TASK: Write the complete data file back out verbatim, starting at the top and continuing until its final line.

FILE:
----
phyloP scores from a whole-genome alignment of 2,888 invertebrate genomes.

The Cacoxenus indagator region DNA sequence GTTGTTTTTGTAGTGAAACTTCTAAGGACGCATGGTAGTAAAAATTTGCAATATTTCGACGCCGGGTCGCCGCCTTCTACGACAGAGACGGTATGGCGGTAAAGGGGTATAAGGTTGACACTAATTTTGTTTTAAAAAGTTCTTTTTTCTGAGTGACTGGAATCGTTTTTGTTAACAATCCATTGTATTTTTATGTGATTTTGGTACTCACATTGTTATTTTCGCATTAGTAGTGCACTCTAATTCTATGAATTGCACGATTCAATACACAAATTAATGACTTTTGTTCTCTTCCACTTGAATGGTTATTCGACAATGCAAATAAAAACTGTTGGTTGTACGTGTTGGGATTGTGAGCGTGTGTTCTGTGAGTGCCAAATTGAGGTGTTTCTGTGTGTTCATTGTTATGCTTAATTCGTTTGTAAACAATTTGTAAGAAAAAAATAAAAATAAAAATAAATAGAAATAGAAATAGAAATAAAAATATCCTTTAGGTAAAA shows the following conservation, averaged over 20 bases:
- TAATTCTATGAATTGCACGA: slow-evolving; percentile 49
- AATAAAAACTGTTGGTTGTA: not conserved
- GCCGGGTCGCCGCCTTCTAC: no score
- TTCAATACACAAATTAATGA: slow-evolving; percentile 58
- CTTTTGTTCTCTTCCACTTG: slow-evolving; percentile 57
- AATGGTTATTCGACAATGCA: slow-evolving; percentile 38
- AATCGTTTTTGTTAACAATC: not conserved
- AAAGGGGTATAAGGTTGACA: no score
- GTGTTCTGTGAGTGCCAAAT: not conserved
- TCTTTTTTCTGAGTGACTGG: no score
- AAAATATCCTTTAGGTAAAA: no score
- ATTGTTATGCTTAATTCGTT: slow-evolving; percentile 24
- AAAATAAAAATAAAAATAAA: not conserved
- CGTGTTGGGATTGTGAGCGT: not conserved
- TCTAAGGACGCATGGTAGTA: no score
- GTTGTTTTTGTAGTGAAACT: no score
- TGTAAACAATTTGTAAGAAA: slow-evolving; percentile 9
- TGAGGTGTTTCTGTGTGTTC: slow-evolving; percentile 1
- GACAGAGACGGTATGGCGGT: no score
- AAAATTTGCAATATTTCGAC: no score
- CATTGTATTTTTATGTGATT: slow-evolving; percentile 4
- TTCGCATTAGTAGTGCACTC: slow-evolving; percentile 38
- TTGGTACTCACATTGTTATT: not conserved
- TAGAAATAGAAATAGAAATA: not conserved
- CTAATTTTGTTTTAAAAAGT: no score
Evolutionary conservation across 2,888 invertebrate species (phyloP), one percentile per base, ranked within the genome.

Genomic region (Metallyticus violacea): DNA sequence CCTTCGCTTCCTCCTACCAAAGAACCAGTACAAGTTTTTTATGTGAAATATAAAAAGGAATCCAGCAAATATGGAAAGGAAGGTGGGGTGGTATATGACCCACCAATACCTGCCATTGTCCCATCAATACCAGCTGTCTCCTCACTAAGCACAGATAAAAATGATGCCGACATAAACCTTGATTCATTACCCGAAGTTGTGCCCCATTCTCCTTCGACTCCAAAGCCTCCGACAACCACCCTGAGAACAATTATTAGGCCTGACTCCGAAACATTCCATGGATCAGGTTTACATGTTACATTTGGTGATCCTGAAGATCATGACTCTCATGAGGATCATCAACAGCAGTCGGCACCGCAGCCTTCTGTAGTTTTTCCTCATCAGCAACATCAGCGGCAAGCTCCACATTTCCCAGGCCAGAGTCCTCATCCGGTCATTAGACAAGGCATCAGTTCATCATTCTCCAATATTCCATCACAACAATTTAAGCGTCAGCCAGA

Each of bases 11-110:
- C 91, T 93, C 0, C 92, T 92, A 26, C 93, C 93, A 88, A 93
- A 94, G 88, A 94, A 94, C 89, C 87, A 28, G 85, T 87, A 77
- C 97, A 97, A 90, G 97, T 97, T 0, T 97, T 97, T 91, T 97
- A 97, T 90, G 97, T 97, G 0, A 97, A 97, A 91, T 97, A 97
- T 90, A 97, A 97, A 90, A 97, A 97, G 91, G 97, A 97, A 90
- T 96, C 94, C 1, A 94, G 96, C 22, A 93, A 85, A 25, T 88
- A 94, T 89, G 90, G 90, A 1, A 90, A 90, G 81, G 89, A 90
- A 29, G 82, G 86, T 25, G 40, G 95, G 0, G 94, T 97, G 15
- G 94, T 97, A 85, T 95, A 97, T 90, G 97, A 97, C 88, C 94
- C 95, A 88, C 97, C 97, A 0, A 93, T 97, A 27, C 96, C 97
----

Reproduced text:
phyloP scores from a whole-genome alignment of 2,888 invertebrate genomes.

The Cacoxenus indagator region DNA sequence GTTGTTTTTGTAGTGAAACTTCTAAGGACGCATGGTAGTAAAAATTTGCAATATTTCGACGCCGGGTCGCCGCCTTCTACGACAGAGACGGTATGGCGGTAAAGGGGTATAAGGTTGACACTAATTTTGTTTTAAAAAGTTCTTTTTTCTGAGTGACTGGAATCGTTTTTGTTAACAATCCATTGTATTTTTATGTGATTTTGGTACTCACATTGTTATTTTCGCATTAGTAGTGCACTCTAATTCTATGAATTGCACGATTCAATACACAAATTAATGACTTTTGTTCTCTTCCACTTGAATGGTTATTCGACAATGCAAATAAAAACTGTTGGTTGTACGTGTTGGGATTGTGAGCGTGTGTTCTGTGAGTGCCAAATTGAGGTGTTTCTGTGTGTTCATTGTTATGCTTAATTCGTTTGTAAACAATTTGTAAGAAAAAAATAAAAATAAAAATAAATAGAAATAGAAATAGAAATAAAAATATCCTTTAGGTAAAA shows the following conservation, averaged over 20 bases:
- TAATTCTATGAATTGCACGA: slow-evolving; percentile 49
- AATAAAAACTGTTGGTTGTA: not conserved
- GCCGGGTCGCCGCCTTCTAC: no score
- TTCAATACACAAATTAATGA: slow-evolving; percentile 58
- CTTTTGTTCTCTTCCACTTG: slow-evolving; percentile 57
- AATGGTTATTCGACAATGCA: slow-evolving; percentile 38
- AATCGTTTTTGTTAACAATC: not conserved
- AAAGGGGTATAAGGTTGACA: no score
- GTGTTCTGTGAGTGCCAAAT: not conserved
- TCTTTTTTCTGAGTGACTGG: no score
- AAAATATCCTTTAGGTAAAA: no score
- ATTGTTATGCTTAATTCGTT: slow-evolving; percentile 24
- AAAATAAAAATAAAAATAAA: not conserved
- CGTGTTGGGATTGTGAGCGT: not conserved
- TCTAAGGACGCATGGTAGTA: no score
- GTTGTTTTTGTAGTGAAACT: no score
- TGTAAACAATTTGTAAGAAA: slow-evolving; percentile 9
- TGAGGTGTTTCTGTGTGTTC: slow-evolving; percentile 1
- GACAGAGACGGTATGGCGGT: no score
- AAAATTTGCAATATTTCGAC: no score
- CATTGTATTTTTATGTGATT: slow-evolving; percentile 4
- TTCGCATTAGTAGTGCACTC: slow-evolving; percentile 38
- TTGGTACTCACATTGTTATT: not conserved
- TAGAAATAGAAATAGAAATA: not conserved
- CTAATTTTGTTTTAAAAAGT: no score
Evolutionary conservation across 2,888 invertebrate species (phyloP), one percentile per base, ranked within the genome.

Genomic region (Metallyticus violacea): DNA sequence CCTTCGCTTCCTCCTACCAAAGAACCAGTACAAGTTTTTTATGTGAAATATAAAAAGGAATCCAGCAAATATGGAAAGGAAGGTGGGGTGGTATATGACCCACCAATACCTGCCATTGTCCCATCAATACCAGCTGTCTCCTCACTAAGCACAGATAAAAATGATGCCGACATAAACCTTGATTCATTACCCGAAGTTGTGCCCCATTCTCCTTCGACTCCAAAGCCTCCGACAACCACCCTGAGAACAATTATTAGGCCTGACTCCGAAACATTCCATGGATCAGGTTTACATGTTACATTTGGTGATCCTGAAGATCATGACTCTCATGAGGATCATCAACAGCAGTCGGCACCGCAGCCTTCTGTAGTTTTTCCTCATCAGCAACATCAGCGGCAAGCTCCACATTTCCCAGGCCAGAGTCCTCATCCGGTCATTAGACAAGGCATCAGTTCATCATTCTCCAATATTCCATCACAACAATTTAAGCGTCAGCCAGA

Each of bases 11-110:
- C 91, T 93, C 0, C 92, T 92, A 26, C 93, C 93, A 88, A 93
- A 94, G 88, A 94, A 94, C 89, C 87, A 28, G 85, T 87, A 77
- C 97, A 97, A 90, G 97, T 97, T 0, T 97, T 97, T 91, T 97
- A 97, T 90, G 97, T 97, G 0, A 97, A 97, A 91, T 97, A 97
- T 90, A 97, A 97, A 90, A 97, A 97, G 91, G 97, A 97, A 90
- T 96, C 94, C 1, A 94, G 96, C 22, A 93, A 85, A 25, T 88
- A 94, T 89, G 90, G 90, A 1, A 90, A 90, G 81, G 89, A 90
- A 29, G 82, G 86, T 25, G 40, G 95, G 0, G 94, T 97, G 15
- G 94, T 97, A 85, T 95, A 97, T 90, G 97, A 97, C 88, C 94
- C 95, A 88, C 97, C 97, A 0, A 93, T 97, A 27, C 96, C 97